Voice Volume

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By Dan Coulter

Speaking at a volume that’s appropriate to the situation is a basic social skill that most people pick up intuitively. Most people. Who hasn’t stood near strangers who are having a loud conversation and seem oblivious to the fact that they’re annoying others? I recently sat eating in a hotel breakfast area and was treated to high volume details from a nearby table about a messy medical procedure.

Children with Asperger Syndrome who are trying to fit in at school may need voice volume lessons to help ensure they don’t innocently annoy classmates.

If your child with AS isn’t creating a template in his head that tells him the appropriate volume to use in a given situation, you can help him create one.

Start by having your child speak at three volume levels that are easy to understand: A whisper, a normal speaking voice, and a yell made at the top of his lungs. Next, help him find a volume that’s between the normal speaking voice and the yell. Call it a loud voice that can be heard across a large room, but not across a neighborhood. When he’s mastered the concept of finding a volume between talking and yelling, it’s time to introduce the quiet voice. This is the voice volume between the whisper and the normal speaking voice.

You now have five volumes:

  • Whisper Voice

  • Quiet Voice

  • Normal Voice

  • Loud Voice

  • Yelling Voice

Demonstrate each volume and have your child practice speaking at each sound level. You could make a game of it, calling out a number and having your child use that voice volume.

Next, match each voice to situations where it should be used. Voice five when people are in danger and you want to warn them. Voice four when you’re giving a class presentation and you want everyone to hear. Voice three when you’re talking at the dinner table. Voice two when you’re in a line to enter a movie. Voice one when a movie is playing and you’re leaning over to talk in your friend’s ear so no one else will hear.

Come up with as many situations as you can think of and tell your child which should voice be used in each. Children with Asperger Syndrome often have difficulty generalizing. In this case, that means it could be hard for them to figure out which voice to use in a situation you haven’t covered. So, the more specific examples you can think of, the better. Have your child practice speaking in the proper voice for each situation. While you’re covering situations, you may want to include subjects that should be discussed in a quiet voice.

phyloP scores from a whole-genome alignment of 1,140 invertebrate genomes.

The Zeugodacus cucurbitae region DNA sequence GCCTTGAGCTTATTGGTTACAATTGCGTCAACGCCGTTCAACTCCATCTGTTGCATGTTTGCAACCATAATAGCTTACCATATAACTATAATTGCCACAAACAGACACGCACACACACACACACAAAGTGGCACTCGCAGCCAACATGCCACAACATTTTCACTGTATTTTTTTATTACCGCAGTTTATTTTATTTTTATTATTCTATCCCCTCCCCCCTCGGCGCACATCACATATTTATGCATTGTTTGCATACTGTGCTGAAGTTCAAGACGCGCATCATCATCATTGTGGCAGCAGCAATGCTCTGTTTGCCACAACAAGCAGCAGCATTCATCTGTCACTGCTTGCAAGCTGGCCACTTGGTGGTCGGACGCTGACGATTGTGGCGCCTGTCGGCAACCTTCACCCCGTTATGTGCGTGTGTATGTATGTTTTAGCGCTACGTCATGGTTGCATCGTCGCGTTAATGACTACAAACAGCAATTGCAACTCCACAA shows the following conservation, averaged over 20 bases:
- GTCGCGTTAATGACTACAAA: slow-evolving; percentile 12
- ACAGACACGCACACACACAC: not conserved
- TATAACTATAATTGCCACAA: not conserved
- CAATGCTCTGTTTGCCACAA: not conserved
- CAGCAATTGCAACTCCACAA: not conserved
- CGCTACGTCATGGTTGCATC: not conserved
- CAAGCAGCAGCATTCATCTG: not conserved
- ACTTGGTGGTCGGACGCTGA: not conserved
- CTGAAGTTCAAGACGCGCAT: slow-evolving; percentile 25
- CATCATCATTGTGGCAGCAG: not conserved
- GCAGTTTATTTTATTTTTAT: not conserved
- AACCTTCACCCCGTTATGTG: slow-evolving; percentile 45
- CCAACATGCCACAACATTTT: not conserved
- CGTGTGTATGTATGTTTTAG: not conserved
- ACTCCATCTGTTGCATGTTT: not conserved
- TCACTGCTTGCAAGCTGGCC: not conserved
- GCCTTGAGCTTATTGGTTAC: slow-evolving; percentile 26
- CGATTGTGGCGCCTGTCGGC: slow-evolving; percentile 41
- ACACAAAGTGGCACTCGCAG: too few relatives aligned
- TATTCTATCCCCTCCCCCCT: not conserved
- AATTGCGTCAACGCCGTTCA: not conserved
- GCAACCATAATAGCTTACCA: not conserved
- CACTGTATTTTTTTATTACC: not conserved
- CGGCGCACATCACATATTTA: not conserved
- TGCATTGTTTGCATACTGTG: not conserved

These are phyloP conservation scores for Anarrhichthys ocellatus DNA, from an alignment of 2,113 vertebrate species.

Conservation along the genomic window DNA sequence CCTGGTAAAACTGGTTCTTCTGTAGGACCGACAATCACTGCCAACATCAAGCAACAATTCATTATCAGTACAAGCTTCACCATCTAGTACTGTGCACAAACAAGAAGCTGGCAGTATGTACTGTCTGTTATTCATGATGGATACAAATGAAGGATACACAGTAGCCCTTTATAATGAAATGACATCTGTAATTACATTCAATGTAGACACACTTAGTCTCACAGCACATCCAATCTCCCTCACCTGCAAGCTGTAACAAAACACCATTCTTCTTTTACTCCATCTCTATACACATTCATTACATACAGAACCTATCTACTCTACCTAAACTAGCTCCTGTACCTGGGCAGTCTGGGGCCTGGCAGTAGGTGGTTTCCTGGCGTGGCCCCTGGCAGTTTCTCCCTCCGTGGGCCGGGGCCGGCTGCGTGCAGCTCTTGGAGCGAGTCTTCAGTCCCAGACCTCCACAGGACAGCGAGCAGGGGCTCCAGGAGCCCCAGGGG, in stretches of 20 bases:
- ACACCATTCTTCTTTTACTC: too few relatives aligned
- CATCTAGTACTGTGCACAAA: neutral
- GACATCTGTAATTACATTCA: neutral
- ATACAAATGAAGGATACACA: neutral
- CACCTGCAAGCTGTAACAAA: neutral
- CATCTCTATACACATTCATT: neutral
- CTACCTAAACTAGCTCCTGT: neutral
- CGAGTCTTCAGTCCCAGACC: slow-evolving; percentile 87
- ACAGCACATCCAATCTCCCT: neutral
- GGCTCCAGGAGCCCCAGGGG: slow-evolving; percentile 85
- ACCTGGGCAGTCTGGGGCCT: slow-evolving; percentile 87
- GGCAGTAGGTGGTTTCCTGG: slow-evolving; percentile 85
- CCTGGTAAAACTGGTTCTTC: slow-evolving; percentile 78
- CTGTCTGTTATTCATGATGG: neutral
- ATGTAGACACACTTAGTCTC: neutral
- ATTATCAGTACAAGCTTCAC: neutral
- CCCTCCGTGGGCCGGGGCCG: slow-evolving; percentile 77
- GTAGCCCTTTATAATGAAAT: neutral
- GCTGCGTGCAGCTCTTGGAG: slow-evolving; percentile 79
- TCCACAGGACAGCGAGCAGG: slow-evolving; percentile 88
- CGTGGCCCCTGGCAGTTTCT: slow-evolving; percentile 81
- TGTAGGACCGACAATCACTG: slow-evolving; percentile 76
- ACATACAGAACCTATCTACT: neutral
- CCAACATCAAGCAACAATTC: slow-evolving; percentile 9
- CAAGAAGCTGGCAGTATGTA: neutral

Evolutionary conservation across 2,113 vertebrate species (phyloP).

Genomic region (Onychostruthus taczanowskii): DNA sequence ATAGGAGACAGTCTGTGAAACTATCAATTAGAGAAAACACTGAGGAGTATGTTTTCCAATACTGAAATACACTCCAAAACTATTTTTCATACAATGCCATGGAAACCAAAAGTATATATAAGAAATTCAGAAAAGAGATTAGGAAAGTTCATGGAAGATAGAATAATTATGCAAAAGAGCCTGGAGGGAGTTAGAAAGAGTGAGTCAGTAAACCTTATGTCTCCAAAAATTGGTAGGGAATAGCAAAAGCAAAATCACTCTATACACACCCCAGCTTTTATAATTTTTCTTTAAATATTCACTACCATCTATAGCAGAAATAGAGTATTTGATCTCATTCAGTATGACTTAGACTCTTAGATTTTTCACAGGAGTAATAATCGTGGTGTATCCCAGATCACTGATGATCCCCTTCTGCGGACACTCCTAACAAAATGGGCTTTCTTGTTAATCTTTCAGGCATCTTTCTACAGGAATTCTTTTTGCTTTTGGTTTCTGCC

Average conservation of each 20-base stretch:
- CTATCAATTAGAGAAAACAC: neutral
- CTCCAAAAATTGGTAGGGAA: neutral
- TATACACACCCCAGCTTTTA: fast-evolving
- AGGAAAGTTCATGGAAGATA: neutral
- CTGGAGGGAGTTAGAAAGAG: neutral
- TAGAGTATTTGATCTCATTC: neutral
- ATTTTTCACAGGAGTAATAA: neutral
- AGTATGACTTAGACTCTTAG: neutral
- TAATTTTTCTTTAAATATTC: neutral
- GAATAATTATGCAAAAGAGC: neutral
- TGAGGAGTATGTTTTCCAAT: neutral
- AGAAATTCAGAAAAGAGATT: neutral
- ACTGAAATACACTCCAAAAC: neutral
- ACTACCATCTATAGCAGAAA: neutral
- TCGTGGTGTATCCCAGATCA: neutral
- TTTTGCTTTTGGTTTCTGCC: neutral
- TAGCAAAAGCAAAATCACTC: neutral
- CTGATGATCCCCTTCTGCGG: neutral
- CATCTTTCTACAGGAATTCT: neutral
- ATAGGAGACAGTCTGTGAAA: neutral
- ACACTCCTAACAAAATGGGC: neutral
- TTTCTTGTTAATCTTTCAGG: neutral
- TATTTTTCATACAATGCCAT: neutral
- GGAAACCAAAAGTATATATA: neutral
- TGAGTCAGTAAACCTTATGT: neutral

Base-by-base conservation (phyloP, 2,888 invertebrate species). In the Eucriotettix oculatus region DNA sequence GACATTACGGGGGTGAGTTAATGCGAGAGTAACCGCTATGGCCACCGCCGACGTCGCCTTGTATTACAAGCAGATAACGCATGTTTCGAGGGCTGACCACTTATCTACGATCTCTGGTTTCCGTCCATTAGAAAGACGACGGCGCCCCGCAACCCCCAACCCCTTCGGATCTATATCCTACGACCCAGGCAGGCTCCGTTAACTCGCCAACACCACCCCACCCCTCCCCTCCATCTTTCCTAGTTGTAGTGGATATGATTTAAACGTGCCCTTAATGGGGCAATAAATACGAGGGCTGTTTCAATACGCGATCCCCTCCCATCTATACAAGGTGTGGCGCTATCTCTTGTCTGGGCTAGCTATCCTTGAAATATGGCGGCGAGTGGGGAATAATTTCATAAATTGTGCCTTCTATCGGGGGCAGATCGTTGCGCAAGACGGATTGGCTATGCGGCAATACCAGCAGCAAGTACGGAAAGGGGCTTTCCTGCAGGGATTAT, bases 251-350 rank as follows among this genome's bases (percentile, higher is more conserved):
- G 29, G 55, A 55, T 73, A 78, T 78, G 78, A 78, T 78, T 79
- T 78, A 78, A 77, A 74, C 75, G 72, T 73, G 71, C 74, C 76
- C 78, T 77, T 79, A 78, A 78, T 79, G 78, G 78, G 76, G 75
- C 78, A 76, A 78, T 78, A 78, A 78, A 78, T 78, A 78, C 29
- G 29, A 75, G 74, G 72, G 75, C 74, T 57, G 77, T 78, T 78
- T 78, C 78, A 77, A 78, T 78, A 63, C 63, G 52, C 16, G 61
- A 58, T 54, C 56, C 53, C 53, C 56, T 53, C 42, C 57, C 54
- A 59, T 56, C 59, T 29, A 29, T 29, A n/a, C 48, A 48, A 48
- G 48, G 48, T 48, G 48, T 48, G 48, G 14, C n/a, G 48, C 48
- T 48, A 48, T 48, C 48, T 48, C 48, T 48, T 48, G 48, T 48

I recall being in a McDonald’s restaurant years ago when a tiny girl proudly proved she’d retained the gender-based anatomy lesson her mother had shared earlier. “MAMA!” she said at the top of her little lungs, pointing at the child next to her, “THAT LITTLE BOY HAS A _____!” Mom’s eyes grew wide as her daughter confidently cataloged her equivalent body part, “AND I HAVE A ______!”

In the laughter that followed, it was clear that everyone understood the young speaker was an innocent, and gave her the benefit of the doubt.

Asperger Syndrome often involves developmental delay. Our children with AS can be just as innocent at later ages when they use inappropriately loud voices and people don’t understand the reason. It’s up to us to teach our kids skills that will help them weave themselves into the social fabrics they want to be a part of.

So, think about giving your child those voice volume lessons.

You can consider it a reminder every time you pass a McDonald’s.

ABOUT THE AUTHOR: Dan Coulter is the producer of the DVD, “Manners for the Real World: Basic Social Skills.” You can find more articles and information on his website: coultervideo.com.

Copyright 2010 Dan Coulter All Rights Reserved. Used by Permission.

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